TALES from Lindford is the fourth of Catherine Fox’s Lindchester Chronicles, and it arrived like sunshine in the cold, bleak spring of this year, swooping us back to her much loved fictional diocese, to the characters whose antics and passions make us smile and cry, to the wildness and healing rhythms of nature, to music and wine and raucous laughter.
Beginning with the New Year parties of 2020, it ends a year later with a ruined Christmas and no end in sight to Covid. Not surprisingly, there is something jagged and unfinished about this volume: a note of lament, of time lost and relationships diminished, of the depression and helplessness that we have all felt in the face of the unknown.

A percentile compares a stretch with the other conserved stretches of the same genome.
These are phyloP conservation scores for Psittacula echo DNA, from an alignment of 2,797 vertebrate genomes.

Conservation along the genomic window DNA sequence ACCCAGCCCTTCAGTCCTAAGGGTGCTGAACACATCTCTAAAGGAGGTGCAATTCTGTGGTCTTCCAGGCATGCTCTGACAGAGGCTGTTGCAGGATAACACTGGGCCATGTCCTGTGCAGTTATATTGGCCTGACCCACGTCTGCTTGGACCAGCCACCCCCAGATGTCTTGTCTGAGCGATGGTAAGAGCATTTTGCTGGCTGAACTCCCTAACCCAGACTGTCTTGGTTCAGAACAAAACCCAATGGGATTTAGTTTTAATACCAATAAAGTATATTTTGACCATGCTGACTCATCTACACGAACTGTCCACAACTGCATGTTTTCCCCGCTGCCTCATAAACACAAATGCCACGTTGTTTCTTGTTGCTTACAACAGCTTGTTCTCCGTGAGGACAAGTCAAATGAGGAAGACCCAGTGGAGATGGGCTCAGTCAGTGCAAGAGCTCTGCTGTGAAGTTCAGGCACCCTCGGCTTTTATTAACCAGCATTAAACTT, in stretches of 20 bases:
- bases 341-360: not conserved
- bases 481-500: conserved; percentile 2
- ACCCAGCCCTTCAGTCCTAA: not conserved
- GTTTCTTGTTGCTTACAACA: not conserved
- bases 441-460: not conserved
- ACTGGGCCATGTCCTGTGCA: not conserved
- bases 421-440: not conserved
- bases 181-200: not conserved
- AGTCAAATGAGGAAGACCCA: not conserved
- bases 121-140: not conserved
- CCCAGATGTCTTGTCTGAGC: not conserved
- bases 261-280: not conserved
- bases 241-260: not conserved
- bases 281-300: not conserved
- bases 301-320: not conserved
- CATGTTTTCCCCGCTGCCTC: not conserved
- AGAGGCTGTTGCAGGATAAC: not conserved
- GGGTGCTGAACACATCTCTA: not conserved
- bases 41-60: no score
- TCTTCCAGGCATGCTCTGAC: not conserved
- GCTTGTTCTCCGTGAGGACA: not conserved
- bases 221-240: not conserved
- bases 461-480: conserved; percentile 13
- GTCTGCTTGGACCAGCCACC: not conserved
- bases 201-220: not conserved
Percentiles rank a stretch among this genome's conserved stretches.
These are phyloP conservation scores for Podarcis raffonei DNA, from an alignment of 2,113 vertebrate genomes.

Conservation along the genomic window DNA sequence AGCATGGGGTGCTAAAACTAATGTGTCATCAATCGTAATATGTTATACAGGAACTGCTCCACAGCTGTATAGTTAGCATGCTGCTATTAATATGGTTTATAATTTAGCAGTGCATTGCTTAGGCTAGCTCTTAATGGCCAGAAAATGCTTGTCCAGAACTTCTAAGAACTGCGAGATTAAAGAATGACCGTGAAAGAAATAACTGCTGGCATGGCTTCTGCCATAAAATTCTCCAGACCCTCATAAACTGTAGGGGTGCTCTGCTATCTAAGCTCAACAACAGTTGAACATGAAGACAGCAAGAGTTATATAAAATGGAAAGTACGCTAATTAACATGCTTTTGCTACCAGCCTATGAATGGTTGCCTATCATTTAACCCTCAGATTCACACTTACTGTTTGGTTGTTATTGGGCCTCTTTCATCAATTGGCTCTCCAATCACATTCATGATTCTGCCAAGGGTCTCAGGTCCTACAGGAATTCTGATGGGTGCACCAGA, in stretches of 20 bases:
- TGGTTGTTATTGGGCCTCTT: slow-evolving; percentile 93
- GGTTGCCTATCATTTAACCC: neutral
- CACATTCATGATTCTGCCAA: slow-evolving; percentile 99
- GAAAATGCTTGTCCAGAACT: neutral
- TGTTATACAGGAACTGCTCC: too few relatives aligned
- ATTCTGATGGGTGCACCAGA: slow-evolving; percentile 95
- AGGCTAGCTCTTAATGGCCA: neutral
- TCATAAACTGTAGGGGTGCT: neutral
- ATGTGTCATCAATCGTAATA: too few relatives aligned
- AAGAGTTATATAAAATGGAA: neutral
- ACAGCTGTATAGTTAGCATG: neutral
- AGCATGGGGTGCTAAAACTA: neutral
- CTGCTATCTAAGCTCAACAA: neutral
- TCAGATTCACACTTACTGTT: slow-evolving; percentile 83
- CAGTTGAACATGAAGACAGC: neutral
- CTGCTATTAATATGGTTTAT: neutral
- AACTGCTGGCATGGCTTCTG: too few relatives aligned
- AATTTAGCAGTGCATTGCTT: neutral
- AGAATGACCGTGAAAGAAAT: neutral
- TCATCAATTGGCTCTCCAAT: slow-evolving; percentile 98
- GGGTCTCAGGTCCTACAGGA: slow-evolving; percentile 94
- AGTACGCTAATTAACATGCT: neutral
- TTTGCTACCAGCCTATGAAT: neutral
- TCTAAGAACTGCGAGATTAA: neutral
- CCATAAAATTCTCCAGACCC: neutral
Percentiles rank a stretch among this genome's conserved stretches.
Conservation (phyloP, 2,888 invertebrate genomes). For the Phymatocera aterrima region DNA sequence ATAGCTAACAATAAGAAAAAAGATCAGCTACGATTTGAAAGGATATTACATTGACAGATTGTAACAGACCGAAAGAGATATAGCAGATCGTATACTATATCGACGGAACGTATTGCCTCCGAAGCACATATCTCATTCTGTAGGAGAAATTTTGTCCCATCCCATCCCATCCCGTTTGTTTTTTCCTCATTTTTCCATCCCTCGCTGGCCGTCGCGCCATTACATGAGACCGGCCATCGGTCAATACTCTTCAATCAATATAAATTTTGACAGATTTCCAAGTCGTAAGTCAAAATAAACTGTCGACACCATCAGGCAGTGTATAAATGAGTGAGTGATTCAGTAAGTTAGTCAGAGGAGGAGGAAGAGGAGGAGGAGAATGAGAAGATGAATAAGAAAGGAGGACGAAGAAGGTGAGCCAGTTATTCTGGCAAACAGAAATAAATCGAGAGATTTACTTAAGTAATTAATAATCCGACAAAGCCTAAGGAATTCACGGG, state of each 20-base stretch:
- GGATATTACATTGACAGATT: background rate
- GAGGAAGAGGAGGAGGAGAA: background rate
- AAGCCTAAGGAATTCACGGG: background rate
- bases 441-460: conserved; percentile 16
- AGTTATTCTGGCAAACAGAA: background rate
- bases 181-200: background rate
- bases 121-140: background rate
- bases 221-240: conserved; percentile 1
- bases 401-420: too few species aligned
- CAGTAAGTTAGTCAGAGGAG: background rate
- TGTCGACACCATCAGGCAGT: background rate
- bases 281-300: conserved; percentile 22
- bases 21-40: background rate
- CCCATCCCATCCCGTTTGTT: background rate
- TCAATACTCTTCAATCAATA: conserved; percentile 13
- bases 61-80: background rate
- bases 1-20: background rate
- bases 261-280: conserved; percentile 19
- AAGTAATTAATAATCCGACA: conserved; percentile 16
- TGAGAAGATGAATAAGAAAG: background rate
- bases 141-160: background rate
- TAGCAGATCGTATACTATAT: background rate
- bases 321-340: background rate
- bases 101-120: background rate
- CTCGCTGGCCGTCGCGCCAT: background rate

That helplessness has also brought to light injustices. Even as lives become more constricted in Lindchester, there is an opening up to human miseries that it has been easy to ignore: the miseries of nail bars and car washes, the children exploited through county lines. Will things change for the better out of this? Perhaps on the small scale.
Jessica Rogers, the daughter of estranged parents, is obsessed with the moon, and keeps a moon diary. Her diligence binds the year together, the waxing and waning moon representing both our fragility and our continuity. Brief life is here our portion. And some estrangements heal through the grim months.
Once again, Fox, with an acute ear for liturgy and hymnody, and the lightest and kindest of touches, shows us what it might be like to live in a world where God exists and where love and mercy may yet have the last word. As for me, I have emulated the troubled teenage Jess, and acquired an app that shows the phases of the moon. Time may not heal, but its constancy helps.
The Revd Angela Tilby is a Canon Emeritus of Christ Church, Oxford.
Tales from Lindford
Marylebone House £12.99
Church Times Bookshop £10.99